Povl Bang-Jensen (6 April 1909 – 25 November 1959) was a Danish diplomat who refused to hand over a list of eighty-one witnesses to the Hungarian Revolution of 1956 to his UN superiors. It is thought that he considered their identities sensitive information, and if they were turned over to the UN Secretariat, they could be leaked to the Soviet Union, and reprisals could possibly be taken against their relatives in Hungary.
Investigators claim he was found dead of a gunshot wound with the gun in his hand and suicide note in his pocket a park in Queens, New York City, on 26 November 1959 (Thanksgiving Day). Some analysts exclude suicide in spite of the results of the FBI report; for example, the fatal gunshot wound was located on his right temple, but Bang-Jensen was left-handed.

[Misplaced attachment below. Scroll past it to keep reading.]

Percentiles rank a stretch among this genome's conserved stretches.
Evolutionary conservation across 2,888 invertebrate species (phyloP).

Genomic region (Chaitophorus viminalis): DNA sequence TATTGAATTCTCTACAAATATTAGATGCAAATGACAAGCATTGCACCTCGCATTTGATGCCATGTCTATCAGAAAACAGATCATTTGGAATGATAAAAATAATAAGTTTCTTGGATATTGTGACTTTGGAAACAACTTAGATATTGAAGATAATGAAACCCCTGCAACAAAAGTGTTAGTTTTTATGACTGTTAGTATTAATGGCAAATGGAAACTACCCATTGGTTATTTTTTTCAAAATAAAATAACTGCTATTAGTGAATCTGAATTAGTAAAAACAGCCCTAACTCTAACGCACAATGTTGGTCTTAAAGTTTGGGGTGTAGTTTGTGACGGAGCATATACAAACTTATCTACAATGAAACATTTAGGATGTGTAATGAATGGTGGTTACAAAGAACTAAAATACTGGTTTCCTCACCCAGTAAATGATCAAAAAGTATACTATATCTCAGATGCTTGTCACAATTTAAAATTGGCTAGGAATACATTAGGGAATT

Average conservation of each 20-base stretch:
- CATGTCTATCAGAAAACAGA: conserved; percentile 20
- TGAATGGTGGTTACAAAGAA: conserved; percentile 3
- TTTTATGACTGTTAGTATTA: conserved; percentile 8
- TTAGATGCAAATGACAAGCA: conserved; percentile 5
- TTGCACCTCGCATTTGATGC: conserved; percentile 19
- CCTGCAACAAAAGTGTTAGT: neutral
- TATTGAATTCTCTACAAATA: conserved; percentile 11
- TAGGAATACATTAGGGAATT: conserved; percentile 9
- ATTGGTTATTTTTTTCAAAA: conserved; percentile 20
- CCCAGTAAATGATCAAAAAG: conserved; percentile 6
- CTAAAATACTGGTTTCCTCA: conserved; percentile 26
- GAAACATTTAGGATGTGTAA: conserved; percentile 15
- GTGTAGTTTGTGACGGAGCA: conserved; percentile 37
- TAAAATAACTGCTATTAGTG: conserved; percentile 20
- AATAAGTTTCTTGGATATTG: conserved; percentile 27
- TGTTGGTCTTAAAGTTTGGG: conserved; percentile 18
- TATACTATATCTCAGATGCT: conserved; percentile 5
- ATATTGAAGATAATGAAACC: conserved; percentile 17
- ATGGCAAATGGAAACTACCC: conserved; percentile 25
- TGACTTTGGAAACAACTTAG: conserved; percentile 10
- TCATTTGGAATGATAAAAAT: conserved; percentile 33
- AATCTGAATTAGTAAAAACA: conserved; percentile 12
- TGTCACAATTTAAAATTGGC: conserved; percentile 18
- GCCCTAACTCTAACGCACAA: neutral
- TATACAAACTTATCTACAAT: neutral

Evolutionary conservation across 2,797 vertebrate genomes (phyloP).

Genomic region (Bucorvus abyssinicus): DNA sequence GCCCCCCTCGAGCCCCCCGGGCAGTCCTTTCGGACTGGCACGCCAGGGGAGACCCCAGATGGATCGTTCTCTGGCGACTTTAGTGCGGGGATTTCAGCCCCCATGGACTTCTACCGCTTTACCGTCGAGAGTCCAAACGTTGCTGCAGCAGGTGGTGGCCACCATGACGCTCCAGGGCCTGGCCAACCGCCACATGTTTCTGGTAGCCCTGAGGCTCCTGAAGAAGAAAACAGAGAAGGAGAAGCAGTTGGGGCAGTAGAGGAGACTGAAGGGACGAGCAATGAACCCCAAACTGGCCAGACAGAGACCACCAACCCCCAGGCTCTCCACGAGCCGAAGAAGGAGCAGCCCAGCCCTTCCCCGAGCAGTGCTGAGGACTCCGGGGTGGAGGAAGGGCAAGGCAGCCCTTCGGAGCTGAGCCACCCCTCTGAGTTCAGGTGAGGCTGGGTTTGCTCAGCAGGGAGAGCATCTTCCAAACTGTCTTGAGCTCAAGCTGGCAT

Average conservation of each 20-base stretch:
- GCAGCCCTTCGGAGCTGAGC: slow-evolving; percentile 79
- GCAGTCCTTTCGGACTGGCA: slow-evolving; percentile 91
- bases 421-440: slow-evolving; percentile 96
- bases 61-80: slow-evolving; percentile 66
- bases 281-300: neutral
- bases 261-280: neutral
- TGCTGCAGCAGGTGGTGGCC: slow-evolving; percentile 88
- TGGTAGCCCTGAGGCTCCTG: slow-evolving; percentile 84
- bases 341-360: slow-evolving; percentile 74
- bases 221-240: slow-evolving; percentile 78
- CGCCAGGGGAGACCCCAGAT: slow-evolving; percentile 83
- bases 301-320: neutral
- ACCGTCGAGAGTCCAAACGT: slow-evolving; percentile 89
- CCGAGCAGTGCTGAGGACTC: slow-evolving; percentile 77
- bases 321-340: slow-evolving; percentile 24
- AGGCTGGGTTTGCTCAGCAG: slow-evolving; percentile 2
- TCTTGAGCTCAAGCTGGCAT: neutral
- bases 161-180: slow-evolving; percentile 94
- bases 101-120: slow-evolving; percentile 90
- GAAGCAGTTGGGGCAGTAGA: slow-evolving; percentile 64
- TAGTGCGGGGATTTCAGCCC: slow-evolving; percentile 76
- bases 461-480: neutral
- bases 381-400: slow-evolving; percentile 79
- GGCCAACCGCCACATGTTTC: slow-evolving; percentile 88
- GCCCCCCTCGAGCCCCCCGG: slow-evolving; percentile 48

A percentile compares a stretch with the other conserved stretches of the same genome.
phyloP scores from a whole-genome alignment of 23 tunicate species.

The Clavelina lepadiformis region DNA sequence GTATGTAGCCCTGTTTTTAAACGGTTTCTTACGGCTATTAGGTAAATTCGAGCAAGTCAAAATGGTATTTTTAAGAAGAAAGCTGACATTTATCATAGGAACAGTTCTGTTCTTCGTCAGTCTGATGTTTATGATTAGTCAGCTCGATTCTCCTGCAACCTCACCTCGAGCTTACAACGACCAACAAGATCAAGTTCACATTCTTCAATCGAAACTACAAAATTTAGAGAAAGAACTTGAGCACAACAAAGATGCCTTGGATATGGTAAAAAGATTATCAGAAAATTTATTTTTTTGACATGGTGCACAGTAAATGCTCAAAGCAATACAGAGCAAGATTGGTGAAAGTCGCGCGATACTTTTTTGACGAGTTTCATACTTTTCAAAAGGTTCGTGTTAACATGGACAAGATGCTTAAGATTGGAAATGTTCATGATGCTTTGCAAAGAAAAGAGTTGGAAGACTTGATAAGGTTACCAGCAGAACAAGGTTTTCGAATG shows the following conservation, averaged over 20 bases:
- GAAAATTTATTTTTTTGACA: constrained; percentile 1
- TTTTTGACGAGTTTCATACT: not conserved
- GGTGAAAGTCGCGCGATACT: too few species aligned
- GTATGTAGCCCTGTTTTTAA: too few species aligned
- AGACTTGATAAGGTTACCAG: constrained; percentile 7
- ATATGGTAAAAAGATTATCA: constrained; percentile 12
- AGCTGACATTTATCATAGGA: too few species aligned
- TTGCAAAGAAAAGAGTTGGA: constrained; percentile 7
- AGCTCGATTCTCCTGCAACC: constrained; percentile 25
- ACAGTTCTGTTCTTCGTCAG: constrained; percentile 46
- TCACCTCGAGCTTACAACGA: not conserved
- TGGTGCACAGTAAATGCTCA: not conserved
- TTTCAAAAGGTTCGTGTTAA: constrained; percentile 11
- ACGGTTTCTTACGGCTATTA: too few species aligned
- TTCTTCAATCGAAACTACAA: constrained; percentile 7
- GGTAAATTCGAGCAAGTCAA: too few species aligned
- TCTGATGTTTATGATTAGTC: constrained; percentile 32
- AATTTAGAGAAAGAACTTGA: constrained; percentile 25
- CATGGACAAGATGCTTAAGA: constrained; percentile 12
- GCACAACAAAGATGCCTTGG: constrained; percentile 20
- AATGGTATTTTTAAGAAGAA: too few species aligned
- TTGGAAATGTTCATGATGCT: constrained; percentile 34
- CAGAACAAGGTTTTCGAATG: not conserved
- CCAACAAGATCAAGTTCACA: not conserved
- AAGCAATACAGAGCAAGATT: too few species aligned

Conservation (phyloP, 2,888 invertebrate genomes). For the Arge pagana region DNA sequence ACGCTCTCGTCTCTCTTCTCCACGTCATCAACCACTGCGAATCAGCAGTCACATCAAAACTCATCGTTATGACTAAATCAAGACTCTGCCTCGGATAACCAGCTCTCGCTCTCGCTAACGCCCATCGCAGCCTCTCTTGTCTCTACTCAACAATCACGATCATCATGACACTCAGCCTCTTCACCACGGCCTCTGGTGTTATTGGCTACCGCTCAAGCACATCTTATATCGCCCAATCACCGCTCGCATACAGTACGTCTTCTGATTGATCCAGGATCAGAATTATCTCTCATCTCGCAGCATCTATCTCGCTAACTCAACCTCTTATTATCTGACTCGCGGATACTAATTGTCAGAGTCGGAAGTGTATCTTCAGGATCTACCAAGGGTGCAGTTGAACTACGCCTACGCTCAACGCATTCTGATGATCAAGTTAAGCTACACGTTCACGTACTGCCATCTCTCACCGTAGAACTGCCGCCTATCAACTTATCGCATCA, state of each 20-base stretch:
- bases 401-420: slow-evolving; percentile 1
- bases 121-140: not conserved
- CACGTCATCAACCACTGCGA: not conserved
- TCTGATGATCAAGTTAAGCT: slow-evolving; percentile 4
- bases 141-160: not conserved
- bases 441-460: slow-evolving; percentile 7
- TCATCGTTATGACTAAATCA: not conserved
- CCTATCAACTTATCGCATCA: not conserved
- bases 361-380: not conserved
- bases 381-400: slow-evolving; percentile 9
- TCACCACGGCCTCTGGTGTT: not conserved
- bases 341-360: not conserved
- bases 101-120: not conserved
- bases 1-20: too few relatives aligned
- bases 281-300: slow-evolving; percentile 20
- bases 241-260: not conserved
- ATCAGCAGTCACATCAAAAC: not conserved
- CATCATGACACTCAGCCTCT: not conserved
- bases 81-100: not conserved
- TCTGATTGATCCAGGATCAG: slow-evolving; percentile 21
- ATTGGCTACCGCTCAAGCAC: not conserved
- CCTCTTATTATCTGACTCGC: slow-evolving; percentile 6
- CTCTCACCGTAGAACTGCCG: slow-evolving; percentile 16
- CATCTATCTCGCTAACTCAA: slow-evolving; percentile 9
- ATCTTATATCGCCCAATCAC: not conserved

His body was incinerated and buried in Denmark. A tombstone was placed in Budapest in Plot #301 of the New Cemetery of Rákoskeresztúr, among those for who he fought.
His story is presented in a book by DeWitt Copp and Marshall Peck, "Betrayal at the UN, the story of Povl Bang-Jensen" New York : Devin-Adair Co., 1961, and in a Hungarian documentary, The Bang-Jensen affair (A Bang-Jensen ügy, 2008), directed by András Surányi.